“But my book is in English.”
Blink. Blink. “Are you sure?”
Beta: The second letter of the Greek alphabet is the collective nickname for the second users. These crash test dummies are invaluable to the publication of a successful book.
Yes, you wrote the book. This is the main reason you are not the best person to judge it as complete or competent.
In terms of non-fiction, being too close to our work means we may read a passage and know what we meant, which may or may not be what a reader is going to get out of it… especially if the reader is reading the book to learn the first time.
Readers are not ignorant, but they may not have as much knowledge as the author does on the subject at hand. Authors have to deliver information succinctly without skimping on the support for concepts.
Just because you wrote the story and understand it does not mean your readers will. Your readers were not at the story boarding meetings you and your characters had in your head and on your scratch pad. You know your characters better than anyone else. For the book to be a success, you have to move them out of your head and in between the pages.
The Big Zit
Nothing is worse for the OCD author than picking up the final copy of your book and discovering a typo which completely changes the meaning of a passage. When you have read something enough times, you can overlook glaring mistakes because you know what you (thought you) wrote. Beta readers see them more readily because they are fresh eyes on your manuscript.
Where’s my truck?
“Oh, you mean the one I drove through the hole in your story line?”
Story gaps and mischaracterization are the first things good beta readers notice. They pick up on the subtle details and nuances the way a book buyer does. From simple things, like changing a character’s name in chapter 12, to the massive issues, like forgetting there was a battle in the city on the day of your parade, beta readers pick up the inconsistencies and dredge the experience pool creating the book.
My mother loved it.
Your mother loves you. Not many mothers will tell their children, even at 46 years old, their stories have fatal problems. Did you tell your child grizzly bears really were not blue with orange spots? See.
Beta readers are not your friends. Your friends can help you find beta readers. Having a go-between for the author and beta reader is not a bad idea because it shields both parties. Not all authors handle critique with grace, no matter how apt the critique is. Not all beta readers are willing to use the sandwich method when telling an author how big their trucks are.
Friends of friends, who have a grasp of the language mechanically and on a literary level, make good beta readers. When you can find a reviewer who is not booked for the next six months, you have an invaluable beta reader. If you have a Grammar Nazi close by, bribery is not taboo.
Besides Mom, spell check, siblings, someone who helped with story boarding and your editor are not people who make first cut for beta reading. Your copy editor is the last pass before press. You want your book as close to perfect as you and your beta team can get it before it gets to your copy editor.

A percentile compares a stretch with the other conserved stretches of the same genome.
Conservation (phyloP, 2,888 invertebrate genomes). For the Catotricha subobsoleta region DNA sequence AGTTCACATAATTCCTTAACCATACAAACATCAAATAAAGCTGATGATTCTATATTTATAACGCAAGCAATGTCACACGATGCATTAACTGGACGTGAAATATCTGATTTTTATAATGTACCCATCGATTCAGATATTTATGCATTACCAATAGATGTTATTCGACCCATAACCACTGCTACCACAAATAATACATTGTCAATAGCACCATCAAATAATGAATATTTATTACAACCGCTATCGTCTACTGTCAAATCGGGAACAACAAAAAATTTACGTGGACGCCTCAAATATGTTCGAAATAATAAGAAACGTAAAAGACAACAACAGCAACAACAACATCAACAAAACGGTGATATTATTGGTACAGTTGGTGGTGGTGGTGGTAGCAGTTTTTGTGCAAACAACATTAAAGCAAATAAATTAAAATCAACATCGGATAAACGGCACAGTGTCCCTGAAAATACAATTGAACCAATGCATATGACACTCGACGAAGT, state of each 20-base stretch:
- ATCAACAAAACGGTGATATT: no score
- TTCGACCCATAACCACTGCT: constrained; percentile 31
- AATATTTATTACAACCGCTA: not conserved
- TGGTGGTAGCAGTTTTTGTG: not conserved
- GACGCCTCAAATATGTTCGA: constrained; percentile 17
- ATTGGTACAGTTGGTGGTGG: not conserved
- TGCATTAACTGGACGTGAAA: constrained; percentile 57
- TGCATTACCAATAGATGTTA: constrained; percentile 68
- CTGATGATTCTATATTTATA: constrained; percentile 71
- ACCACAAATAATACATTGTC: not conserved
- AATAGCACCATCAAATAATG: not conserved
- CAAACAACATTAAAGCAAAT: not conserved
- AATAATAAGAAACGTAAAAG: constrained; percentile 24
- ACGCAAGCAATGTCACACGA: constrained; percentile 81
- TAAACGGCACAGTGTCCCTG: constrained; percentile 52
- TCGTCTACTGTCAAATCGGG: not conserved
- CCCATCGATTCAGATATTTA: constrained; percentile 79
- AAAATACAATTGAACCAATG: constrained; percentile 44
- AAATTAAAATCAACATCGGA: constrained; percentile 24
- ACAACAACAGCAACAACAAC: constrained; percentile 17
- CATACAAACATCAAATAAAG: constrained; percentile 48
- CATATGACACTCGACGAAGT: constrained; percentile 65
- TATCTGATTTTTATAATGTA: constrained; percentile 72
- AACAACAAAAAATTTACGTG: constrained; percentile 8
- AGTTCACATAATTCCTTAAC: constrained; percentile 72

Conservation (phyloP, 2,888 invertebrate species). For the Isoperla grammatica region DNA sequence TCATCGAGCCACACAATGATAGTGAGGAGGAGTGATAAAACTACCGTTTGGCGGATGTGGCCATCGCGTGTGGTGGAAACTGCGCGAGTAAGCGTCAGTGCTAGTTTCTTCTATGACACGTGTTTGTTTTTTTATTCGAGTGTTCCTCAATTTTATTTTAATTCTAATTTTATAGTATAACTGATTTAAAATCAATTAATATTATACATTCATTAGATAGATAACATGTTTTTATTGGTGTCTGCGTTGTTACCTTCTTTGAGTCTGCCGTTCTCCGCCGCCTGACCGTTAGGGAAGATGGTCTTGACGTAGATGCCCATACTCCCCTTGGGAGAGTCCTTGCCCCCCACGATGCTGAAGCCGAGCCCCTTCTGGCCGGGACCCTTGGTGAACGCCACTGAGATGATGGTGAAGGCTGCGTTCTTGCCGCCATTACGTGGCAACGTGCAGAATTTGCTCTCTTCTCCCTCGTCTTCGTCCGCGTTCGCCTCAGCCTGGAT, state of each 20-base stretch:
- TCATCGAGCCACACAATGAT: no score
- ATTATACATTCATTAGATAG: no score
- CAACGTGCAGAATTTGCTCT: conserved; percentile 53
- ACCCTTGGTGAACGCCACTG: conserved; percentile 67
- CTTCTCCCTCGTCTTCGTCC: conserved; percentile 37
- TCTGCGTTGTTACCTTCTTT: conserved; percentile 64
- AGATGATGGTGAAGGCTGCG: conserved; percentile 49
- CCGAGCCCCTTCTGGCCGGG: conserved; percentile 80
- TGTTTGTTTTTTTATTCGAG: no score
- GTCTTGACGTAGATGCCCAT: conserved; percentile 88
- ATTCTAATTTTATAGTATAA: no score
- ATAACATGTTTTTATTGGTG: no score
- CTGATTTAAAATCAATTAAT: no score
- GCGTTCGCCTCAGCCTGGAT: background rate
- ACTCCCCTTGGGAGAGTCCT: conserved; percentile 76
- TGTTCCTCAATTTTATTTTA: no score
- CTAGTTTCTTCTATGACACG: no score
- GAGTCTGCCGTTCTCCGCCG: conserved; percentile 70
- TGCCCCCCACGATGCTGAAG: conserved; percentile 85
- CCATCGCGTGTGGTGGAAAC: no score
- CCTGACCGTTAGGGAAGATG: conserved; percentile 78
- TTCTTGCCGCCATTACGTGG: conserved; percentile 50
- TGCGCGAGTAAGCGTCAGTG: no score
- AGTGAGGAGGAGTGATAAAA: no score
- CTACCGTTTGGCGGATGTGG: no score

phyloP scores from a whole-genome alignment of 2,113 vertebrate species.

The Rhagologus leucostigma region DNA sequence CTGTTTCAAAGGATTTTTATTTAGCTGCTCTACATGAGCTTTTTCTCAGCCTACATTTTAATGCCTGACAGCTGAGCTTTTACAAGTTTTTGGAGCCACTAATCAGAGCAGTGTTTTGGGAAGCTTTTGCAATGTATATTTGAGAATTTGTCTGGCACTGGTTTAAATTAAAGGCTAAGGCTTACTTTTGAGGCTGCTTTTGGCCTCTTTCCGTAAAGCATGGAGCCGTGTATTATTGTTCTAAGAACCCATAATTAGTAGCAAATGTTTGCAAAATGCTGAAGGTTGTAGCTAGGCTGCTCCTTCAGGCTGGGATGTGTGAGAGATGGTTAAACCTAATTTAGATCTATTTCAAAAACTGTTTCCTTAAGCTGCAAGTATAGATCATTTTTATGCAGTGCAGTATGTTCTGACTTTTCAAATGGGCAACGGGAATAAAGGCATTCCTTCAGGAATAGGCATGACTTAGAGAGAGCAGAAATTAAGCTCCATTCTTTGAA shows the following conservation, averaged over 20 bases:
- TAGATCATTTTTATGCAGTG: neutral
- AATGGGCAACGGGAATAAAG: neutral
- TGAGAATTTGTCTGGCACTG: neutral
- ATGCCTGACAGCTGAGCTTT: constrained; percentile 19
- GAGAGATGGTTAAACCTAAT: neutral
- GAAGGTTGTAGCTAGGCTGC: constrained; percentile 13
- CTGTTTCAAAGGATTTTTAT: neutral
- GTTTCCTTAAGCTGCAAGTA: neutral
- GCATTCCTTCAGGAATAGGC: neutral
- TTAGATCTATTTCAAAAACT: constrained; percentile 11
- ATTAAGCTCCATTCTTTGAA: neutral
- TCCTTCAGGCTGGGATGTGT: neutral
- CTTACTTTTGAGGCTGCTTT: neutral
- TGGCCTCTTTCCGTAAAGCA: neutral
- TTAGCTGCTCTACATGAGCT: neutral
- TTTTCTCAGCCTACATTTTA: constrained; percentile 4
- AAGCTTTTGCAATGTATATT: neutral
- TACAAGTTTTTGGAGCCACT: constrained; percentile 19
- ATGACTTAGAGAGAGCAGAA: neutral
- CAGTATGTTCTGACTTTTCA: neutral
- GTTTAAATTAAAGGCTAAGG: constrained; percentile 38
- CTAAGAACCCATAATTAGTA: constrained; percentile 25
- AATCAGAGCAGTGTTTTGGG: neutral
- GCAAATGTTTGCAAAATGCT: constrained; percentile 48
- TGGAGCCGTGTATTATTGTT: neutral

Team? Yes, beta team. Three is a good round number, but five is an optimal number of beta readers. Each reader’s life and literary experience will highlight a different part of the manuscript.
Commonly, books are bloodied in beta. Beta readers are your story editors. They ask questions.
- What does this colloquialism mean?
- If you killed him in chapter three, why is he on the telephone in chapter six?
- Why did you put this (in, here)?
Some of the questions will be minor fixes. Some of them will require entire rewrites. Some will require you adding chapters to explain what the beta readers did not get out of the manuscript. When you are done rewriting, it is time for different beta readers.
See: Too Close.
Ironically, second beta does not have the name beta beta. The second beta is as important as the first. The inevitable changes which come from the first beta reading will need to be read for continuity.
- Do the patches you put in place blend seamlessly with the rest of the story?
- Did you change voice?
- Did you shift tense?
Depending on your writing method, rewrites can create problems while fixing other issues. Once rewritten, the manuscript really is back to square one. Send it to beta again with fresh sets of eyes.
No, you are not done yet. Once you get through a beta read where the readers only want to write reviews, you are almost done. You need at least one more person to read the book. Yes, we all know you talked to the beta reader about the book at some point. The last person who reads your book needs to know nothing except you want them to read your book.
It is easy to poison the beta pool. Reason #49 to have a go-between: Telling your beta readers about your book can give them insight you did not write in the book.
For instance, you tell the beta reader you are writing a book about how Joan of Arc was really a witch from a coven run by dwarves. Since your beta reader is a fantasy buff, unbeknownst to you, Beta has conjured story line to support your argument even before opening your historical reference book.
Beta is likely going to overlook the fact you failed to mention dwarves in the book on the assumption you are going to pitch the book, as you already have, on the jackback. Do we need to explain assume?
Wrap it up…
- Write. Self edit.
- Beta Readers
- Rewrite. Self edit.
- Second Beta Readers (Repeat 3 & 4 as necessary)
- Final Beta
Have you ever been a beta reader? What was your favorite part of beta reading? What did you learn about your writing by putting your book out to beta readers?
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